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Yalcinkaya, Alaeddin

Cold War Nostalgia and Eurasianist Politics

By the 1990s, the Cold War era ended and the New World Order started. This change was Russian ceasing as a super power; because of that reality it was very difficult for socialist bloc leaders to accept new international system. However, by the beginning of new millennium, not only defeated Russia of ex-era but also victorious US were not so happy about new order because of lack of powerful enemy to set military bases in important areas. So especially in 2000s some world war tests were observed in international area.
Clinton and Yeltsin administrations may be accepted as lacking entirely in cold war relations. To some degree, this order had been continued in first years after 11 September, 2001. Whenever Bush administration wanted to settle bases in another country by reason of security, Putin administration responded in colder war style. In this process in some ex-Soviet countries, pro-US colored revolutions have been realized, in Afghanistan and in Iraq pro-US administrations have been come to power although there is no stability yet. US’s attempt of constructing new missile bases in Poland and Czech and very sharply rejecting of Russsian Federation to this move were accepted as starting of a new Cold War era.

However there were no fixed or standard Cold War relations between the Super Powers from the 1950s to 1989. So naming of international system was differed as little soft bipolar system, bipolar system and very soft bipolar system. By the 2000s or Putin and Bush administration, New World Order or unipolar system had been getting started to close a some bipolar system. By 2000s or by Putin and Bush administration new world order or depolarized system has begun to come closer to bipolar system.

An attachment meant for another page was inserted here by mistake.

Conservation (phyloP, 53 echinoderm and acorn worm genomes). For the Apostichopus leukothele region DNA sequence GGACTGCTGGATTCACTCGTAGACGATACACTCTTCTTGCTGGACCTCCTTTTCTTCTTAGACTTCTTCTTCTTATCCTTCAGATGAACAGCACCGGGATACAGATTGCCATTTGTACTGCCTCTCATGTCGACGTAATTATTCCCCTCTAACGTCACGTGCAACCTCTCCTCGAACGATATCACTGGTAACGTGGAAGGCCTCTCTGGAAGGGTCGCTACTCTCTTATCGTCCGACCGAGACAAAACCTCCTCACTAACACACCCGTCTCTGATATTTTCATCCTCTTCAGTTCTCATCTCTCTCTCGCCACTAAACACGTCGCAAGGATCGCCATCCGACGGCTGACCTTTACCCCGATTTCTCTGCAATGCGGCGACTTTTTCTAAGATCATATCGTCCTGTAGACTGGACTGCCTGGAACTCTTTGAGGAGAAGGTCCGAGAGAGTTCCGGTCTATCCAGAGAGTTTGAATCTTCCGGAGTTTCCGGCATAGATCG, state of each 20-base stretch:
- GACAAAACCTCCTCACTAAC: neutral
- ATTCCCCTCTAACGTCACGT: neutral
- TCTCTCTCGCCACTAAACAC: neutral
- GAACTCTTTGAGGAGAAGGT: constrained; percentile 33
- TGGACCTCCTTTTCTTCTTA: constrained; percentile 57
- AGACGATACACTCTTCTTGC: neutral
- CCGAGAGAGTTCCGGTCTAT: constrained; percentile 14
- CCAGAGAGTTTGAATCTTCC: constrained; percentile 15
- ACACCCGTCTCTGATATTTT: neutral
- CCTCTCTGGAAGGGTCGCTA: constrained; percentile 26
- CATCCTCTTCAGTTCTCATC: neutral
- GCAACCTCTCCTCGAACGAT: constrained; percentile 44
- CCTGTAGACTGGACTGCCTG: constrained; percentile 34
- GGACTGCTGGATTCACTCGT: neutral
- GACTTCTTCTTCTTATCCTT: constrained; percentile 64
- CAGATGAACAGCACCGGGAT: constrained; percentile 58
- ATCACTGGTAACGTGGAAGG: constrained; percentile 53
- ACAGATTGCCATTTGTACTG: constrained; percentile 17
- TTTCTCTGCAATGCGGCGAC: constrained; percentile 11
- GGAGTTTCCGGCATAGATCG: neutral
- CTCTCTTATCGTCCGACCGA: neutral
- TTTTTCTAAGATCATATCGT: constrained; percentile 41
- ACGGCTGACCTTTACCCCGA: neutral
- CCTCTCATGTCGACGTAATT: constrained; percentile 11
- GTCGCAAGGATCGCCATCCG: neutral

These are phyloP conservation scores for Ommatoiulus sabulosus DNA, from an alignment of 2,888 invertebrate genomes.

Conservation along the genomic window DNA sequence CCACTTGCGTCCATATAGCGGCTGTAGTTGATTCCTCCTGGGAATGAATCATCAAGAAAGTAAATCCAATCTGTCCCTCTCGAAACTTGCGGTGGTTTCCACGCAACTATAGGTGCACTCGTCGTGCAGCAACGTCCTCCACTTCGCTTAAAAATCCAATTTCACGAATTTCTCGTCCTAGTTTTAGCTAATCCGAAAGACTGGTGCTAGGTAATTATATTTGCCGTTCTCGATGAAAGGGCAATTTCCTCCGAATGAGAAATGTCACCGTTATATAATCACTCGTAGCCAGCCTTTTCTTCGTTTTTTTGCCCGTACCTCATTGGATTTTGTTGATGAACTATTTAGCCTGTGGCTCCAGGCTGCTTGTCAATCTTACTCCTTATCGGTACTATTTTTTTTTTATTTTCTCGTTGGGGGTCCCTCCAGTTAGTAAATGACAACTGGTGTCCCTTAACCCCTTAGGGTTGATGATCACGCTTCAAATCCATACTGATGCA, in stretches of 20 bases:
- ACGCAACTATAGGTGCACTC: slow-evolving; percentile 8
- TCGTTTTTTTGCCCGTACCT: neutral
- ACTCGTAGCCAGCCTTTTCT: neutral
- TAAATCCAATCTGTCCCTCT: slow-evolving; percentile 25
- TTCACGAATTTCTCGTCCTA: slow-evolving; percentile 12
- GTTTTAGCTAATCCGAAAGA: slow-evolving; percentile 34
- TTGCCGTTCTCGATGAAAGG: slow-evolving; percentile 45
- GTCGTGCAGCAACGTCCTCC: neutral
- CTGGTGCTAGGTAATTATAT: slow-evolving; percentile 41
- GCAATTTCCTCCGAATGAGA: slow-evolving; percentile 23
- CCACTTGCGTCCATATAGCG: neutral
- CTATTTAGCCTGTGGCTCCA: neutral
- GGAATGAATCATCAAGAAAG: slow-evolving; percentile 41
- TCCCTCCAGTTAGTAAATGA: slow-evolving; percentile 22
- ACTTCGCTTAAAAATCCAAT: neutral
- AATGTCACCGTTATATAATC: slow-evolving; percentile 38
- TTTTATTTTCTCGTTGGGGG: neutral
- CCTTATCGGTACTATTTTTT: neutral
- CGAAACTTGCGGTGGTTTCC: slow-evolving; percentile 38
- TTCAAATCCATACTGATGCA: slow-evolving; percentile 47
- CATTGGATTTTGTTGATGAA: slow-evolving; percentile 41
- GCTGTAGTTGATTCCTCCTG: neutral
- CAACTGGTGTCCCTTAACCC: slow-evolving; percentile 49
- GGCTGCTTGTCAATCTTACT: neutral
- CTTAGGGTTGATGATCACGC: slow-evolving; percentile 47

In this presentation, the main peculiarities of international system of 2000s are discussed and by new presidency in the White House, some forecasts have been brought up on the direction of the forthcoming changes. After the provocative Bush policy on Russia to be again another super power, we see many reasons on international system to depart from the Cold War modes. In the light of US interest, Russian Eurasianist policies can be perceived not as reflections of a cold war nostalgia, but regional policy of a big power in some extent.

Saturday 31 Oct, 9.30-11.30 SESSION 7
Panel: The Old World Order: Reassessments and Re-conceptualisations